Kristen Lamb

Author, Blogger, Social Media Jedi

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Posts Tagged: B&N

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The big news in publishing this week is Barnes & Noble’s plan to ax the Nook. After losing over a billion dollars trying to make the Nook a contender, it seems B&N’s new CEO is ready to just cut bait. According to Michael Kozlowski over at Good E Reader:

The NOOK segment (including digital content, devices and accessories) had revenues of $52 million for the 4th quarter and $264 million for the full year, decreasing 39.8% for the quarter and 47.8% for the year. Device and accessories sales were $13 million for the quarter and $86 million for the full year, declining 48.2% and 66.7%, respectively, due to lower unit selling volume. Digital content sales were $40 million for the quarter and $177 million for the full year, declining 36.5% and 27.8%, respectively, due primarily to lower device unit sales.

All I have to say is…OUCH.

I’d like to say I find this news shocking, but I don’t. Of course the question will be, what happens next? As an expert, often others ask us to offer up some predictions. Back in 2009 the Nook was new and doing fairly well, so I gave Barnes & Noble ten years before it would be gone.

If B&N did survive, it was going to be through the Nook which I figured would probably just be bought out by Kobo or Sony or some bored Saudi American prince. I adjusted my prediction in 2012 to five years or less and with the recent news, sadly, I might be correct.

So why is B&N still hemorrhaging?

Understand Your Consumer


One reason many major brands have become casualties in the Digital Age is that they failed to understand that customers now expect business (products and services) to come to them, not the other way around. Consumers liked downloading a song instead of traipsing to a music store. Consumers preferred digital photos over dropping off film. Instead of Tower Records and Kodak leading the way to a new model of service, they became casualties.

We are either architects of the future or artifacts in the future.

Now books…

Before e-books, if we wanted to read a book, we made a trip to the bookstore (or library) because that’s where we could buy books.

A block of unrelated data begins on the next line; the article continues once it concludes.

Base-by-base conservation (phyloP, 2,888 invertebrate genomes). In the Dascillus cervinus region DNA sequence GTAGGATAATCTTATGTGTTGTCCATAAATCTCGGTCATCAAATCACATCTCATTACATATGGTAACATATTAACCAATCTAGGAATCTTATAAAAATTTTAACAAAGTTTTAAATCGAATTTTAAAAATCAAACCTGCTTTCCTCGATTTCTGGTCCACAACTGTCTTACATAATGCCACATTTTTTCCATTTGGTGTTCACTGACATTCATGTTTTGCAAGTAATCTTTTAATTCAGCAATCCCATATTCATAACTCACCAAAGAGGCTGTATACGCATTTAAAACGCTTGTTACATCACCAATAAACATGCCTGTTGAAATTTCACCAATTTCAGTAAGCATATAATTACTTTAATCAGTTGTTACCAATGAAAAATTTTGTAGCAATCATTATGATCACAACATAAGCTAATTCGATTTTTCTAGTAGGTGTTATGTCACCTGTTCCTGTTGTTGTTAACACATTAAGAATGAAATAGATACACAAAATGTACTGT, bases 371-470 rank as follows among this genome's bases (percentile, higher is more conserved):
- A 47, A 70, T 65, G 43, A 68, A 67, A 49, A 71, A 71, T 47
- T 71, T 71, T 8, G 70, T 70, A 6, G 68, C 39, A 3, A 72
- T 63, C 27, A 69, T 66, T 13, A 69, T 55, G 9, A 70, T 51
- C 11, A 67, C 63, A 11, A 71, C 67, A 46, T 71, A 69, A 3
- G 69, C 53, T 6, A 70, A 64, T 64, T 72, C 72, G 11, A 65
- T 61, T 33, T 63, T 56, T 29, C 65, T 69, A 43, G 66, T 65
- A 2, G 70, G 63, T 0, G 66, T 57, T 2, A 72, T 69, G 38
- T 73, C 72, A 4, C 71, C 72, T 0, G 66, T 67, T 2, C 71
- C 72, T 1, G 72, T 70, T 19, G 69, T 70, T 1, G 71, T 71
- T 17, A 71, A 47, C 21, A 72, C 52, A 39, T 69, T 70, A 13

Complicated stuff, right?

B&N was very predatory in the 90s until about 2007. They made sure to build fancy mega-structures on every corner complete with coffee shops and discounts as deep as their chairs and they didn’t lose sleep over the independents they drove into bankruptcy.

Yet, this was smart. Consumers of the time were fascinated with megastores and this was a good plan that worked for a while. But, business is organic. It grows and contracts and changes and shifts and anyone in business is wise to remember this.

Bigger is better…until it isn’t.

Image via Flickr Creative Commons, courtesy of Keith Nerdin...
Image via Flickr Creative Commons, courtesy of Keith Nerdin…

What is REALLY an Advantage?

Malcolm Gladwell has a really cool book called David & Goliath: Underdogs, Misfits and the Art of Battling Giants where he explores how elements we perceive as advantages are often serious disadvantages.

The bible story David and Goliath is the ultimate underdog story. Back in the day armies, in order to avoid suffering major casualties, would agree to simply pit their best fighters and winner took all.

Most of you know the story. Goliath the Philistine was highly trained, heavily armored and the size of a TRUCK, who also happened to be armed with a javelin, spear and sword. Yet, he was beaten by a shepherd boy with a slingshot. At first glance, this seems nothing short of miraculous, but if we dive a bit deeper?